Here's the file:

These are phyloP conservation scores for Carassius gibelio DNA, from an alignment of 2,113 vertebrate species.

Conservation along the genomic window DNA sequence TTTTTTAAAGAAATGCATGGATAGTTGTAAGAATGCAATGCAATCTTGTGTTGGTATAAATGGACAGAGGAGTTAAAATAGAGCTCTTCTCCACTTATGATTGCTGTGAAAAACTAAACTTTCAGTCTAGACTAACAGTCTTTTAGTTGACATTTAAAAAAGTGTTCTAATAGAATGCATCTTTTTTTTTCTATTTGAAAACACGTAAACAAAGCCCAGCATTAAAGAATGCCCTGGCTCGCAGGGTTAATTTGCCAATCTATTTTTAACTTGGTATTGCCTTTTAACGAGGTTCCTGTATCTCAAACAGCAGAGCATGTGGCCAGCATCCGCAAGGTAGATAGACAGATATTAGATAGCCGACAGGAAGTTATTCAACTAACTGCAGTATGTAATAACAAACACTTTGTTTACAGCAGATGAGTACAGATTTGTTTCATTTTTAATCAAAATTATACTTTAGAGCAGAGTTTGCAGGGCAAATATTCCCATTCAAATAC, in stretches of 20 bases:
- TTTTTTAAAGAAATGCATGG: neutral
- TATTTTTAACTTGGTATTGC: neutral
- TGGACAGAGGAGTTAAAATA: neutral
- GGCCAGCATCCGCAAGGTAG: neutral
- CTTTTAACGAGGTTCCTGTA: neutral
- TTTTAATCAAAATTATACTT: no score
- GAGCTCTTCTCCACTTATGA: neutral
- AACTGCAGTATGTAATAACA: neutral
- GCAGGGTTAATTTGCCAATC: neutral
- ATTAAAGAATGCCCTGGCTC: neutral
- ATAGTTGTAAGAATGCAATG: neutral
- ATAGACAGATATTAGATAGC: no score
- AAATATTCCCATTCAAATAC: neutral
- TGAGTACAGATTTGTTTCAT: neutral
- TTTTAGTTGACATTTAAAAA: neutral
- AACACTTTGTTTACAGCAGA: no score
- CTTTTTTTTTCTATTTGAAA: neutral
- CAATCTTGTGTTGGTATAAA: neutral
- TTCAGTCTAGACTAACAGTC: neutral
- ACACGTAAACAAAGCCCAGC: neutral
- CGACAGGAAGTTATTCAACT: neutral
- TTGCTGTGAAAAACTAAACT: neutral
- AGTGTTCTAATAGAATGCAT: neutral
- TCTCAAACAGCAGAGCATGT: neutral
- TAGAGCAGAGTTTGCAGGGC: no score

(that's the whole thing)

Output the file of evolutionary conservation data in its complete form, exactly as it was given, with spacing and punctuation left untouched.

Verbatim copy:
These are phyloP conservation scores for Carassius gibelio DNA, from an alignment of 2,113 vertebrate species.

Conservation along the genomic window DNA sequence TTTTTTAAAGAAATGCATGGATAGTTGTAAGAATGCAATGCAATCTTGTGTTGGTATAAATGGACAGAGGAGTTAAAATAGAGCTCTTCTCCACTTATGATTGCTGTGAAAAACTAAACTTTCAGTCTAGACTAACAGTCTTTTAGTTGACATTTAAAAAAGTGTTCTAATAGAATGCATCTTTTTTTTTCTATTTGAAAACACGTAAACAAAGCCCAGCATTAAAGAATGCCCTGGCTCGCAGGGTTAATTTGCCAATCTATTTTTAACTTGGTATTGCCTTTTAACGAGGTTCCTGTATCTCAAACAGCAGAGCATGTGGCCAGCATCCGCAAGGTAGATAGACAGATATTAGATAGCCGACAGGAAGTTATTCAACTAACTGCAGTATGTAATAACAAACACTTTGTTTACAGCAGATGAGTACAGATTTGTTTCATTTTTAATCAAAATTATACTTTAGAGCAGAGTTTGCAGGGCAAATATTCCCATTCAAATAC, in stretches of 20 bases:
- TTTTTTAAAGAAATGCATGG: neutral
- TATTTTTAACTTGGTATTGC: neutral
- TGGACAGAGGAGTTAAAATA: neutral
- GGCCAGCATCCGCAAGGTAG: neutral
- CTTTTAACGAGGTTCCTGTA: neutral
- TTTTAATCAAAATTATACTT: no score
- GAGCTCTTCTCCACTTATGA: neutral
- AACTGCAGTATGTAATAACA: neutral
- GCAGGGTTAATTTGCCAATC: neutral
- ATTAAAGAATGCCCTGGCTC: neutral
- ATAGTTGTAAGAATGCAATG: neutral
- ATAGACAGATATTAGATAGC: no score
- AAATATTCCCATTCAAATAC: neutral
- TGAGTACAGATTTGTTTCAT: neutral
- TTTTAGTTGACATTTAAAAA: neutral
- AACACTTTGTTTACAGCAGA: no score
- CTTTTTTTTTCTATTTGAAA: neutral
- CAATCTTGTGTTGGTATAAA: neutral
- TTCAGTCTAGACTAACAGTC: neutral
- ACACGTAAACAAAGCCCAGC: neutral
- CGACAGGAAGTTATTCAACT: neutral
- TTGCTGTGAAAAACTAAACT: neutral
- AGTGTTCTAATAGAATGCAT: neutral
- TCTCAAACAGCAGAGCATGT: neutral
- TAGAGCAGAGTTTGCAGGGC: no score